ANN ARBOR, Mich. — At hospitals around the country, young doctors fresh out of medical school help care for patients of all kinds – and work intense, long hours as part of their residency training.
Traditionally, residents were allowed to work more than 24 hours without a break. In 2011, new rules cut back the number of hours they can work consecutively to 16, in the name of protecting patients from errors by sleepy physicians.
But a new study of more than 2,300 doctors in their first year of residency at over a dozen hospital systems across the country raises questions about how well the rules are protecting both patients and new doctors.
While work hours went down after new rules took effect in 2011, sleep hours didn’t go up significantly and risk of depression symptoms in the doctors stayed the same, according to a new paper published online in JAMA Internal Medicine by a team led by University of Michigan Medical School researchers.
Most concerning: the percentage of residents reporting that they had committed medical errors that harmed patients went up after the new rules took effect.
The results, especially the increase in errors, surprised Srijan Sen, M.D., Ph.D., the U-M psychiatrist who is the report’s first author.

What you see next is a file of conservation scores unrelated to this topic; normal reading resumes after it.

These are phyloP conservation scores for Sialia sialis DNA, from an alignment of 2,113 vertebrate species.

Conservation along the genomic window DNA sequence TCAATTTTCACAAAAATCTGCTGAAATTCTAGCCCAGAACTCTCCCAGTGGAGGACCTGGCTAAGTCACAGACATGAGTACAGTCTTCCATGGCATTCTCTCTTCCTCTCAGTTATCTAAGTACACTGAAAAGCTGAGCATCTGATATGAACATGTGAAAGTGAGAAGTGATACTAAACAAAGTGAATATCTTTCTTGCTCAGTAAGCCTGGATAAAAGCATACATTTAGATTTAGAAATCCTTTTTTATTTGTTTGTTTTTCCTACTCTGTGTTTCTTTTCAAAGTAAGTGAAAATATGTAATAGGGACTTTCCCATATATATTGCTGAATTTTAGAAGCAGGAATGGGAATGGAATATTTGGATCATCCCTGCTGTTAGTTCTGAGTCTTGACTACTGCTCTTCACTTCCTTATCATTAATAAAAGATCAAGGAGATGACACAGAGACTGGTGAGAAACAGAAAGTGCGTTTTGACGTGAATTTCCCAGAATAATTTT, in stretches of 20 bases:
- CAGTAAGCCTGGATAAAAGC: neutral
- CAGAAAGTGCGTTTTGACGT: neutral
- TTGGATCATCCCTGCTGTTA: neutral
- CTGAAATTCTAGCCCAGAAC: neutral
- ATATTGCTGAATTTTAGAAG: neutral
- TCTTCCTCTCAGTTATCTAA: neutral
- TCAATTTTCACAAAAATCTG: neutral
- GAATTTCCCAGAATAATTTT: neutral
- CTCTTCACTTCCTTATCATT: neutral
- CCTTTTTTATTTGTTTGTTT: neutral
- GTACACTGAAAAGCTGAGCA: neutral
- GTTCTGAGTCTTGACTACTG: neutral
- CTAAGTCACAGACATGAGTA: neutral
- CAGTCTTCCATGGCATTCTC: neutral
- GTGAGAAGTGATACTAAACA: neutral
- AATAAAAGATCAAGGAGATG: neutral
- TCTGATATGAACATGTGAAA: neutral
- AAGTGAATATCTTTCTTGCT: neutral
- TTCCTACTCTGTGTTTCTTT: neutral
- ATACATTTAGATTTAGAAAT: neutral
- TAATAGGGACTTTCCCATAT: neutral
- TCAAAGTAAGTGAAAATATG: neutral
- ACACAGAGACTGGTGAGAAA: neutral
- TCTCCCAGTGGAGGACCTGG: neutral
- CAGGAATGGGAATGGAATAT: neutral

“In the year before the new duty hour rules took effect, 19.9 percent of the interns reported committing an error that harmed a patient, but this percentage went up to 23.3 percent after the new rules went into effect,” he says. “That’s a 15 to 20 percent increase in errors — a pretty dramatic uptick, especially when you consider that part of the reason these work-hour rules were put into place was to reduce errors.”
The findings echo anecdotal reports about the impact of the 2011 duty hour rules.
Co-author Sudha Amarnath, M.D., a resident in the radiation oncology program at the University of Washington, says, “Many interns entering after the new work hour restrictions took effect felt that they were expected to do the same amount of work as in previous years, but in a more limited amount of time, leading to more harried and tiring work schedules despite working fewer hours. Overall, they felt that there was less ‘down time’ during the work day compared to pre-2011 work schedules, which may partially explain some of the unexpected findings.”
Breck Nichols, M.D., MPH, the program director of the combined Internal Medicine and Pediatrics residency program at the University of Southern California, and another co-author on the paper, concurs.
“In 2000 a typical call day lasted 36 hours. We have very specifically reduced that for interns from 36 hours to 30 hours in 2003, and now with the latest 2011 work hours change it has been reduced even further to 16 hours,” he says. “For most programs the significant reduction in work hours has not been accompanied by any increase in funding to offload the work. As a result, though many programs have made some attempts to account for this lost work in other ways, the end result is that current interns have about 20 less hours each week to complete the same or only slightly less work. If we know that timed tests result in more errors than untimed ones, we should not be surprised that giving interns less time to complete the same amount of work would increase their errors as well.”